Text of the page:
• Ok, I'll flame you then (sucker! :-)).

        X probably exercises a lot of memory, so have you ever tried to install a memory checker such as memtest86, reboot with it, and run it all night? It might catch memory errors that don't often show up under regular use. I don't know about the i810 driver, but if you experience problems when you do the exact same action (e.g. playing a 3-d game or something) then you might want to spend the energy to complain at your distribution maker that game Y always crashes or has

    • by PPH (736903)
      No "Mr. Clippy". No "Cancel or Allow" nag boxes. No BSOD. I guess they're not really clones after all.
    • Well, while i'm happy it exists, wine can compete with the original windows in this aspect.
  • out of OpenOffice. I sat in a Novell presentation about a year ago and the very charismatic presenter made Novell sound like the best thing to open source since binary. He mentioned what a great source of improvements for OpenOffice. I finished my bagel and left, but that was a tad rude of me.
    • by statusbar (314703) <jeffk@statusbar.com> on Wednesday May 30, 2007 @11:36AM (#19322387) Homepage Journal
      I attended an infiniband conference [infinibandta.org] and someone from Novell spoke there about Linux and Infiniband and the changes that they are making to linux for real time performance. He specifically mentioned using RTLinux [wikipedia.org] and was a bit rude to me and did not answer my question when I asked him specifically about the RTLinux/FSMLabs/WindRiver patents [linuxdevices.com] which have been controversial.

      Doesn't matter to me though, Xenomai [xenomai.org] wins in every way and it is not encumbered by any existing patents.

      --jeffk++

      • by ls -la (937805)

        Doesn't matter to me though, Xenomai wins in every way and it is not encumbered by any existing patents.
        Don't tell Microsoft, they'll patent it.
    • out of OpenOffice. I sat in a Novell presentation about a year ago and the very charismatic presenter made Novell sound like the best thing to open source since binary. He mentioned what a great source of improvements for OpenOffice. I finished my bagel and left, but that was a tad rude of me.

      Wasn't rude at all. Shouting Penn and Teller quotes to the presenter in the middle of the presentation would have been rude. Walking out shows that you aren't one of the sheep. More people need to learn that voting

  • Windows Clone? (Score:3, Interesting)

    by Lost Penguin (636359) on Wednesday May 30, 2007 @11:18AM (#19322087) Homepage
    Windows was a clone product. (MAC/X-Windows)
    Microsoft Exchange is a clone (sendmail)
    DOS (CPM)
    Microsoft does not invent, only "embrace, extend, extinguish".
    • Re:Windows Clone? (Score:5, Insightful)

      by The FooMiester (466716) <(goimir) (at) (endlesshills.org)> on Wednesday May 30, 2007 @11:27AM (#19322253) Homepage Journal
      MS would do better to stop piracy than to stop "clone products".

      Besides, what "new computing concept" have they come up with?

      I used Word Perfect before there was an MS Word

      I used visi-calc before there was an Excel.

      I can't think of one piece of software that was written by MS that wasn't written somewhere else first. I could be wrong, however.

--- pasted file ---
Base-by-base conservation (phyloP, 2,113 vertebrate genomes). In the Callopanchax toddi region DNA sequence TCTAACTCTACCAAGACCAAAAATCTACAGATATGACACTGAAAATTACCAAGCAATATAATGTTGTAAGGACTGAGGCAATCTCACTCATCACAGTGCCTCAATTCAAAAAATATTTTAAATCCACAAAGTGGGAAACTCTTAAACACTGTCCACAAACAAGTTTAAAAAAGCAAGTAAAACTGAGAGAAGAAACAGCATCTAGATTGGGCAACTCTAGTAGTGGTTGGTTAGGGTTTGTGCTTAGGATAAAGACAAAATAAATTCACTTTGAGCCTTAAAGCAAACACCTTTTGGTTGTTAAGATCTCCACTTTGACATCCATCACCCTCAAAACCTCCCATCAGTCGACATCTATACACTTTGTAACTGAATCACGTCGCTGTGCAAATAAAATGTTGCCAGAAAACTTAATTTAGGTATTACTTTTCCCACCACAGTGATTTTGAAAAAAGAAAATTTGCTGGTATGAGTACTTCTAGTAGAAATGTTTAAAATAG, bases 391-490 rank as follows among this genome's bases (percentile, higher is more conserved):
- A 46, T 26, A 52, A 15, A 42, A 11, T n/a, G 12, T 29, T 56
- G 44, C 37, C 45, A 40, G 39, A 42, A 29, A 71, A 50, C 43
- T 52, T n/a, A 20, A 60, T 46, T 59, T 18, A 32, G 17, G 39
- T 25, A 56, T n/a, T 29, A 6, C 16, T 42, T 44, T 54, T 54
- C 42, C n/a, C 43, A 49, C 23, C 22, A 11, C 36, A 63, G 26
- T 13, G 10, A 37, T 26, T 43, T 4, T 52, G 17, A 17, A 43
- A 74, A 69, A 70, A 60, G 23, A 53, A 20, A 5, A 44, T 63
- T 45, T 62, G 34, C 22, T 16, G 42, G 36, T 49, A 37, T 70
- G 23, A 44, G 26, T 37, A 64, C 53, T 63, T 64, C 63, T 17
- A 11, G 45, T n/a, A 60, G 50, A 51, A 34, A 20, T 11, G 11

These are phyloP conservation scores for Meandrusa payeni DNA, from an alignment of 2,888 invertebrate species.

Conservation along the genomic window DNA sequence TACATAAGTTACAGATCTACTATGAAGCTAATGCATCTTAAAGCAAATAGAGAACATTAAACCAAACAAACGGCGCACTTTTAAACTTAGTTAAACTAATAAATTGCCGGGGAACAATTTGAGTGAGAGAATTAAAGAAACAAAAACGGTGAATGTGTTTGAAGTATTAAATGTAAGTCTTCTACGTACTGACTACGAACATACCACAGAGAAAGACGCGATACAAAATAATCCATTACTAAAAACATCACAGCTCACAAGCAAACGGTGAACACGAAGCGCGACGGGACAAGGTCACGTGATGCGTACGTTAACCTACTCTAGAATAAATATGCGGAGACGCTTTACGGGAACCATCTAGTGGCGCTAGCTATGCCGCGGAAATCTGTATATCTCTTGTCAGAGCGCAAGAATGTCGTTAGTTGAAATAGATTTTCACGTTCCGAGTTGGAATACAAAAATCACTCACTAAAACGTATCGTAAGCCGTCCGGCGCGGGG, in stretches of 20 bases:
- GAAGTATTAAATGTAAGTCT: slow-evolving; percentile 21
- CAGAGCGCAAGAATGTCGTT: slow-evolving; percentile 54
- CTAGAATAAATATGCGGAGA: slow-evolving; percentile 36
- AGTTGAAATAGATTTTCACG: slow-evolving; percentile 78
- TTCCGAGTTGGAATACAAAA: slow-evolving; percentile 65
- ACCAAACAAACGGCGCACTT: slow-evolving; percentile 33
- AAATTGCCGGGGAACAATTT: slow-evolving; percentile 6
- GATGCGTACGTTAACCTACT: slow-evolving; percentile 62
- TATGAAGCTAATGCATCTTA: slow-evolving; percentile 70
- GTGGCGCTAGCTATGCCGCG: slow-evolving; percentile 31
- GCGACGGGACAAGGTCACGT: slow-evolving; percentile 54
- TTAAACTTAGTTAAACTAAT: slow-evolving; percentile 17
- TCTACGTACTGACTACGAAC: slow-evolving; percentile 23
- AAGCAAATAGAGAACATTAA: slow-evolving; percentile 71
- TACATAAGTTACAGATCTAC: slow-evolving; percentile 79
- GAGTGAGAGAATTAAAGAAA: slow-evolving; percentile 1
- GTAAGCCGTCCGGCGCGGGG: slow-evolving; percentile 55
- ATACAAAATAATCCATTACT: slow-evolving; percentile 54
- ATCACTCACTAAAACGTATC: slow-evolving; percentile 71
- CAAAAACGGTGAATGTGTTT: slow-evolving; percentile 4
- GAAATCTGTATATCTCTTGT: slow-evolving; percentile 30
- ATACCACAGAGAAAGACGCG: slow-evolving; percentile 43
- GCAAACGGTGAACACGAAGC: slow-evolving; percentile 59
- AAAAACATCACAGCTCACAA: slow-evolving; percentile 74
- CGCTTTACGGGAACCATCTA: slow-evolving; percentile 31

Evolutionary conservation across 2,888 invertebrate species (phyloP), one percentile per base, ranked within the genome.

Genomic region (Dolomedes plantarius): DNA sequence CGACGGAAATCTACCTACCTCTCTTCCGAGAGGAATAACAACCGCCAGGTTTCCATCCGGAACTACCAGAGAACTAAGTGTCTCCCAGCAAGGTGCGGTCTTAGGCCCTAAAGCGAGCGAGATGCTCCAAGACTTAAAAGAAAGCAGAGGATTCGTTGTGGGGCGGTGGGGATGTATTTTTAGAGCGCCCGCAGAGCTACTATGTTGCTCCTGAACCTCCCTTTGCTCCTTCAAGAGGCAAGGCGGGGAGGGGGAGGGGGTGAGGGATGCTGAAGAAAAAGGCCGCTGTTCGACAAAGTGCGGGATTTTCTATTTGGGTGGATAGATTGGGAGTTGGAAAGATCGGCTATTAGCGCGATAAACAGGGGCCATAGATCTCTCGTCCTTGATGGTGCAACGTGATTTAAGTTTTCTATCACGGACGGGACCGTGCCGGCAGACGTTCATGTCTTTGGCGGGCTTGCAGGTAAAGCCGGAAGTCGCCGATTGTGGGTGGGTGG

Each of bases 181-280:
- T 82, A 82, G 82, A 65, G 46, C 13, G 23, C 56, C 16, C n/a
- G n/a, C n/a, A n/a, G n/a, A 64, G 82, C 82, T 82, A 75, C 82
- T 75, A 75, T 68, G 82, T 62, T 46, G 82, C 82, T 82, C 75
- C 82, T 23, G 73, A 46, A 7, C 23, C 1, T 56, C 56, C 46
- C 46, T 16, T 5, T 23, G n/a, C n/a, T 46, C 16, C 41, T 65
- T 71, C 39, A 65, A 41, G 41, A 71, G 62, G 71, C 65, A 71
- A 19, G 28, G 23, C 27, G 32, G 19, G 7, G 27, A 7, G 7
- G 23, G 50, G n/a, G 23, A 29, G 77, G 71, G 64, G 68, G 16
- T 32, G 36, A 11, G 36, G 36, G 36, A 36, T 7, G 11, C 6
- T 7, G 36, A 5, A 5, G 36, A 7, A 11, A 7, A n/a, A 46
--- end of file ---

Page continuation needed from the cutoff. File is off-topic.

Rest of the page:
Unless they're talking about "look and feel", which I won't comment on.
      • Re: (Score:2, Informative)

        by mstahl (701501)

        I was going to suggest Powerpoint but then . . . does anybody still remember HyperCard??? That program was amazing! I don't think you could write Myst in Powerpoint.

        For the youngins out there, HyperCard was a presentation app like Powerpoint but it allowed scripting in much the same way that Flash does nowadays. Myst was made by adding extensions to HyperCard, written in Pascal (which was another of its tricks). Yay HyperCard, boo Pascal!

      • by nelsonal (549144)
        Um Bob, Clippy? Don't be forgetting Microsoft's contribution to innovation!
      • Re: (Score:3, Interesting)

        by Locutus (9039)
        Exactly, why are/did companies think they were getting any real protection from Microsoft and actually purchase these Suse contracts from Microsoft? Doesn't Walmart have a couple or three lawyers around to look at this contract between Microsoft and Novell? Or did Microsoft write up an nice summary for them and THAT is what the decision was based on. There were huge holes in the original agreement which let Microsoft sue anybody no matter if they had a Suse license or not. Now, we find that there is a "clo
      • MS would do better to stop piracy than to stop "clone products".

        Every box running pirated copy of Windows is a box that doesn't have Linux (or any other OS) that would otherwise. Every competing product (what they are calling clone products here) that is running on a box is market- and mindshare taken from MS products. Therefore, I don't think that stopping piracy is in their interest, but stopping competing products is in their interest, hence the decision to start another FUD campaign in which they me

      • I can't think of one piece of software that was written by MS that wasn't written somewhere else first. I could be wrong, however.

        I can think of plenty

        MS-Bob
        Clippy
        Microsoft OS/2
        Customiseable BSOD in Windows
        Dr Watson
    • Well no, I would not be so harsh. The Microsoft security flaws are all their own innovation.
  • by morgan_greywolf (835522) * on Wednesday May 30, 2007 @11:21AM (#19322121) Homepage Journal